Pastoralist Women and Water – Understanding the ways in which women’s disempowerment contributes to water security risks
Kenya, March 2016
In March 2016, the Centre for Humanitarian Change (CHC) conducted the ‘Pastoralist Women and Water’ study as part of the REACH program – a global research program aiming to improve water security for the world’s poor. This study attempted to understand the ways in which women’s disempowerment contributes to water security risks.
It had been noted that women, despite being largely responsible for the burden of water collection, were often excluded from the decision-making process in regards to water supplies. The assumption, therefore, was that if women had a stronger voice in this process than the household’s water security would ultimately improve.
CHC conducted qualitative interviews in two target conservancies across several gender, age, and status specific focus groups. After examining the gender dynamics of these pastoralist communities (and its relationship with water security) it was decided to focus on measuring empowerment as the level to which you are able to make decisions that impact your life and the lives of those around you.
CHC has been able to draw some conclusions from their initial findings. Firstly, it is true that women in pastoralist communities are disempowered – in so much as they have no influence on the decision-making process over water supply development and management of water supplies. However, once the water has been collected, women are primarily responsible for its allocation and usage – granting them a modicum of influence within the household.
Secondly, levels of women’s empowerment did not impact community water security. The only positive correlation found was within individual households – when more empowered (usually more economically empowered) women were able to negotiate better household water security through purchasing storage tanks, transport etc.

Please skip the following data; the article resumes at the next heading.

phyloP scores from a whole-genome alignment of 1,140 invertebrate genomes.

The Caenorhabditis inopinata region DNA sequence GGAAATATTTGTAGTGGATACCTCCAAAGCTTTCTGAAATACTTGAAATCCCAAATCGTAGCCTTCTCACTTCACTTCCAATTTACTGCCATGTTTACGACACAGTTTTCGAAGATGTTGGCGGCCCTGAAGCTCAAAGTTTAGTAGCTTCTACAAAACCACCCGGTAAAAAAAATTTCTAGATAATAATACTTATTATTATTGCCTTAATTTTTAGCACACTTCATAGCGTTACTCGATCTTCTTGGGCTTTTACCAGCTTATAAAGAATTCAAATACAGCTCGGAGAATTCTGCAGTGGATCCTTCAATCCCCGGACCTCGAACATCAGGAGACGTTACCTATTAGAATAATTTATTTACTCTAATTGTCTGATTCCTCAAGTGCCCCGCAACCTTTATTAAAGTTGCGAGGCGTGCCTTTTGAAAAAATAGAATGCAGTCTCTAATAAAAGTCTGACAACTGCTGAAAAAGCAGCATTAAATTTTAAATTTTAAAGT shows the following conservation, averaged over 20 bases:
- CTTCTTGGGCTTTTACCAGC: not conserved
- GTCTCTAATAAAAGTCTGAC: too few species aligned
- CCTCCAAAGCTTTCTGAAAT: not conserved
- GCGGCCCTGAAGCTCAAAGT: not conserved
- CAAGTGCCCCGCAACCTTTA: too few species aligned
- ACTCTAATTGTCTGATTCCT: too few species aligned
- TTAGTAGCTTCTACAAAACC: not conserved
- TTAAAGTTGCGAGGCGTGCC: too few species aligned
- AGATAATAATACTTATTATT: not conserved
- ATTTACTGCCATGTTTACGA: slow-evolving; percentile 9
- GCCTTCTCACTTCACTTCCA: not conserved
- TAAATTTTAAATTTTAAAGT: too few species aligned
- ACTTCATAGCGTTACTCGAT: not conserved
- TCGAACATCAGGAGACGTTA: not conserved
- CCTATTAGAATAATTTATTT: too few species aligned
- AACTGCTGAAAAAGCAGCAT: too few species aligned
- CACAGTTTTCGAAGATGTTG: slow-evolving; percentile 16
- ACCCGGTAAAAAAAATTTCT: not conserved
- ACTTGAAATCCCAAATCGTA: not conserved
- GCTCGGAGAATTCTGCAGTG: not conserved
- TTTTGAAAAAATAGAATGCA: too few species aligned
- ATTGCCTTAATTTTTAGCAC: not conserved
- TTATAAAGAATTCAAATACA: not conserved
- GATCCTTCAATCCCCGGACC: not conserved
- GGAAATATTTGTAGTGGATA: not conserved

And finally, even in situations where the water burden was decreased, it did not necessarily lead to increased empowerment for women. Instead, it often allowed them more time to complete more household chores – there was a noticeable increase in time devoted to caregiving and resting. This last point reinforces the importance of household water security for the welfare and health of women and children.
CHC are continuing to be involved in the conservancies surveyed as part of a four-year project with the Northern Rangelands Trust (NRT)
A qualitative research study funded by REACH; The aim of the project was to explore the constraints women face and how this affects water security in relation to resource sustainability, inclusive services, and sustainable growth. The research aimed to enrich the water management model, by informing inclusive water services and sources, ultimately increasing water security for the most vulnerable poor. A follow on study to explore the determinants of water security in peri-urban and rural communities in Samburu was to be undertaken. The project was intended to influence and improve water security practice by providing valuable insight into how poverty, gender, and resource access interest. Through the direct implementation of the research into a water model, the project will provide the potential to increase water security for all members of pastoral households on a large scale.
For more information on ‘Pastoralist Women and Water’ study, click on the link below:
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